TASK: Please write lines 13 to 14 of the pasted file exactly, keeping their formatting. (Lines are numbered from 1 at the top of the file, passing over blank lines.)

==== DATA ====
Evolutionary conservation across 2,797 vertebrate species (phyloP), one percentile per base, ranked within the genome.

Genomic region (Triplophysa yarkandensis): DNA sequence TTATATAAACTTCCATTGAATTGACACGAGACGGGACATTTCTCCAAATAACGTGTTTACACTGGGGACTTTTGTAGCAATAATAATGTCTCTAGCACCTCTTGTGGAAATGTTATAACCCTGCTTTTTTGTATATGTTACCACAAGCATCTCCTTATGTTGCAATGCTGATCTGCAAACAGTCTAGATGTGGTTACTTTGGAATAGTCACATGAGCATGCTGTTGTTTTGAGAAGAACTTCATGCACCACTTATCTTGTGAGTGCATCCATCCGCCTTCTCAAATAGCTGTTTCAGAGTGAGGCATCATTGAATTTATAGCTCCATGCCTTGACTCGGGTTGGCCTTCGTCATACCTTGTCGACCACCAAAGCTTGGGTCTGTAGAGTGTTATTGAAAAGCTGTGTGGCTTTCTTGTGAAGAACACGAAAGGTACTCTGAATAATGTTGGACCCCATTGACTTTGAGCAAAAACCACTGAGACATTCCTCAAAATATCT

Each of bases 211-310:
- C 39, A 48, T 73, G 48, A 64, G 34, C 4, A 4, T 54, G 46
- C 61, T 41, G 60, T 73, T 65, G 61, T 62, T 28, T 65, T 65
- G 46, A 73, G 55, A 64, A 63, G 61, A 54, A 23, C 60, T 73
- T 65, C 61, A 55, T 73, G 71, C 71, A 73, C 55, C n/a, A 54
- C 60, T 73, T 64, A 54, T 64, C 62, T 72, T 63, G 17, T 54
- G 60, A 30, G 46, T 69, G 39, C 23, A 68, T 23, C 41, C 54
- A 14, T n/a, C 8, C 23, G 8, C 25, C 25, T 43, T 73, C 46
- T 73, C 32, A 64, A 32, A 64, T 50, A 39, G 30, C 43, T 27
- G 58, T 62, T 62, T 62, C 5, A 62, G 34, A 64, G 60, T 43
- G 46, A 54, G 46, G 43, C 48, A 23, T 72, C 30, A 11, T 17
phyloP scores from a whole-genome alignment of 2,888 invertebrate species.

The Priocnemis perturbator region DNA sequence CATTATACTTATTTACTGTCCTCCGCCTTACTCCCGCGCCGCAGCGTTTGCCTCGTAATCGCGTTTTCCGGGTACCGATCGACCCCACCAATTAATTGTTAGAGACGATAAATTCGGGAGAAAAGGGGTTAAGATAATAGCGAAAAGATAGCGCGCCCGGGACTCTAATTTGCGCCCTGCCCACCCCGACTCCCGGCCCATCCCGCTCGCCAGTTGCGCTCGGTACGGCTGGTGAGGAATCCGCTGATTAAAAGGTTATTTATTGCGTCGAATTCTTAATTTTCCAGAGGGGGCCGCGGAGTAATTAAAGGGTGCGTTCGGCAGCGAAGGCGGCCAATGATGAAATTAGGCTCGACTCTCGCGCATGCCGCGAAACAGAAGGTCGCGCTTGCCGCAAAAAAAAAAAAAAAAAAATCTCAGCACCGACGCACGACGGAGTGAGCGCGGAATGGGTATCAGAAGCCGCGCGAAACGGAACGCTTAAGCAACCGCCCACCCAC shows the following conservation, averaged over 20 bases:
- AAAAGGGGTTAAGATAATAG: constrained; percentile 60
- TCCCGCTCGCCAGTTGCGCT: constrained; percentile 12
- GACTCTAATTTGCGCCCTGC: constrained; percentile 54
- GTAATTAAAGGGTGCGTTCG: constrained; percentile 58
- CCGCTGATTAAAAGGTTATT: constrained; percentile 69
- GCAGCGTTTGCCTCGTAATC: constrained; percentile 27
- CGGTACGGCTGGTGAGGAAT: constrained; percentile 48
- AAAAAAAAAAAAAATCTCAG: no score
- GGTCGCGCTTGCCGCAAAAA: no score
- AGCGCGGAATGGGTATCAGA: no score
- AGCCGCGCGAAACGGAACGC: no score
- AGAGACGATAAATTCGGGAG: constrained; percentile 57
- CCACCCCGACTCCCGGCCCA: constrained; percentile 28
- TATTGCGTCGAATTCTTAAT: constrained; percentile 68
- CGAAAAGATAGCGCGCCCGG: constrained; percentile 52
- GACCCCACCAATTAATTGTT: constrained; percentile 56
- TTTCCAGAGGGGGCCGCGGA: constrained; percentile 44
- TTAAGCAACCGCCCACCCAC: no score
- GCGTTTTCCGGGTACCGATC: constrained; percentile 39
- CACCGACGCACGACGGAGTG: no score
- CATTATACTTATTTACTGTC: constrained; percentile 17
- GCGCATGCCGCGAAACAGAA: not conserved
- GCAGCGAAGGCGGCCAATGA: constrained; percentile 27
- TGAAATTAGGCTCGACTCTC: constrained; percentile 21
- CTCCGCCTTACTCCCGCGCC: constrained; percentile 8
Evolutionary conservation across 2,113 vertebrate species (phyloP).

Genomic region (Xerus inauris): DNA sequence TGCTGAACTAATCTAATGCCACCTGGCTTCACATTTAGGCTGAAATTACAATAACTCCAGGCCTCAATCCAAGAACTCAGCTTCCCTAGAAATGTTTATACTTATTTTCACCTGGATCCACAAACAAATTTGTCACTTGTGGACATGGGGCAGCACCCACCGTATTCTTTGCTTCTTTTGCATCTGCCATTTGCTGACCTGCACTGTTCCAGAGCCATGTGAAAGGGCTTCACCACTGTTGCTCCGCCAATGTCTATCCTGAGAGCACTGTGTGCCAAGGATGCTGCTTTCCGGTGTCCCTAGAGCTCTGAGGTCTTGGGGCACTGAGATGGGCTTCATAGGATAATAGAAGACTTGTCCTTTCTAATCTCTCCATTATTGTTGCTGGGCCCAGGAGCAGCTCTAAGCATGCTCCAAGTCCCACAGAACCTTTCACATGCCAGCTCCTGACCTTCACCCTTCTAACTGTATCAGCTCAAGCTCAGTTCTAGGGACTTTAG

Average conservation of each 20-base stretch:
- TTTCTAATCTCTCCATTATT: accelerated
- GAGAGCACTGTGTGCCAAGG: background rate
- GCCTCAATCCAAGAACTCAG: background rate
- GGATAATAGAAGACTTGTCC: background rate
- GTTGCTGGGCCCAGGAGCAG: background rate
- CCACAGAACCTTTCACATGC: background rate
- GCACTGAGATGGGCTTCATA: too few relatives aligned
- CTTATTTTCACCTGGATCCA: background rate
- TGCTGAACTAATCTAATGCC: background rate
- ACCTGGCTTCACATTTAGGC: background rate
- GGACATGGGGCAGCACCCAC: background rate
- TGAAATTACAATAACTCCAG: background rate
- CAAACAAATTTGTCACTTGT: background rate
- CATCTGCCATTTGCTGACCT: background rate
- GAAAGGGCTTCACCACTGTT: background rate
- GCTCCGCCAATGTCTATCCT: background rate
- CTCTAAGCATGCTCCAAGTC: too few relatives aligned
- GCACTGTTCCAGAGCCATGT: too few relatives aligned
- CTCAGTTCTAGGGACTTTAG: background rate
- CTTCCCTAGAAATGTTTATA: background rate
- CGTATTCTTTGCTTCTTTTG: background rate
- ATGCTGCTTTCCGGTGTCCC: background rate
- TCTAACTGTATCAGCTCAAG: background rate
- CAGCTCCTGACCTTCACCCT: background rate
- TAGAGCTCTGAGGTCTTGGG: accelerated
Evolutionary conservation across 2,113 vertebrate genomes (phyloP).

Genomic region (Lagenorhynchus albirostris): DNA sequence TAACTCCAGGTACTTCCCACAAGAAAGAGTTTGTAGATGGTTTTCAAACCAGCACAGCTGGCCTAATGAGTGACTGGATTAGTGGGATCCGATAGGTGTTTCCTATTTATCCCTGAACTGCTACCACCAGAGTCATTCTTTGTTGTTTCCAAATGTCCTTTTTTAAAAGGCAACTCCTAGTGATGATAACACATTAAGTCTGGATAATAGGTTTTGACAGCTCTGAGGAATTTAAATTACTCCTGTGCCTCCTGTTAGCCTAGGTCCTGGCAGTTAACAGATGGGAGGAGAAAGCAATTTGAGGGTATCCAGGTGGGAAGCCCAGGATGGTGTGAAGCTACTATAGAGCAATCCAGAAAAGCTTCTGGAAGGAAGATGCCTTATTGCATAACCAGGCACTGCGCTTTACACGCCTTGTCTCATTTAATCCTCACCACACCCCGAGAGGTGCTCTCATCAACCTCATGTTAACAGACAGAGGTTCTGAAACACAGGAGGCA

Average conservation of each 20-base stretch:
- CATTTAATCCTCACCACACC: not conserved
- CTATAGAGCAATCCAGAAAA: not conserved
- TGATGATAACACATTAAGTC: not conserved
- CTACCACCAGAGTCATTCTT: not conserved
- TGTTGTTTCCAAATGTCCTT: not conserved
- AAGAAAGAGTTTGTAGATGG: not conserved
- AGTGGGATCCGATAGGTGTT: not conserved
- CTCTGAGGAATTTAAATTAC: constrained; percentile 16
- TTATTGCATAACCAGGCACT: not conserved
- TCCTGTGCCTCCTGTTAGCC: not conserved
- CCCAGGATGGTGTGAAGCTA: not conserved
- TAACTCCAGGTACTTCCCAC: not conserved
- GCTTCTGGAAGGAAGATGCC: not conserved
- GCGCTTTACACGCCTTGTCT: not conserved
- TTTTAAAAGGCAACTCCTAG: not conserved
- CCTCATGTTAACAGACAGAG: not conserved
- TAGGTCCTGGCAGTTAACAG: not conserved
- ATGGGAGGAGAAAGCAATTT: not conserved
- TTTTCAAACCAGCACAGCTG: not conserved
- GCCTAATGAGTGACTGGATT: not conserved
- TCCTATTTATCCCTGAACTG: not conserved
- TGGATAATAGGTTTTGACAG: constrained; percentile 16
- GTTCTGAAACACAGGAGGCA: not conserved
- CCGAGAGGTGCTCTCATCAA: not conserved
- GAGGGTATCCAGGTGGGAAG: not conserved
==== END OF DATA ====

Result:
- G 46, A 54, G 46, G 43, C 48, A 23, T 72, C 30, A 11, T 17
phyloP scores from a whole-genome alignment of 2,888 invertebrate species.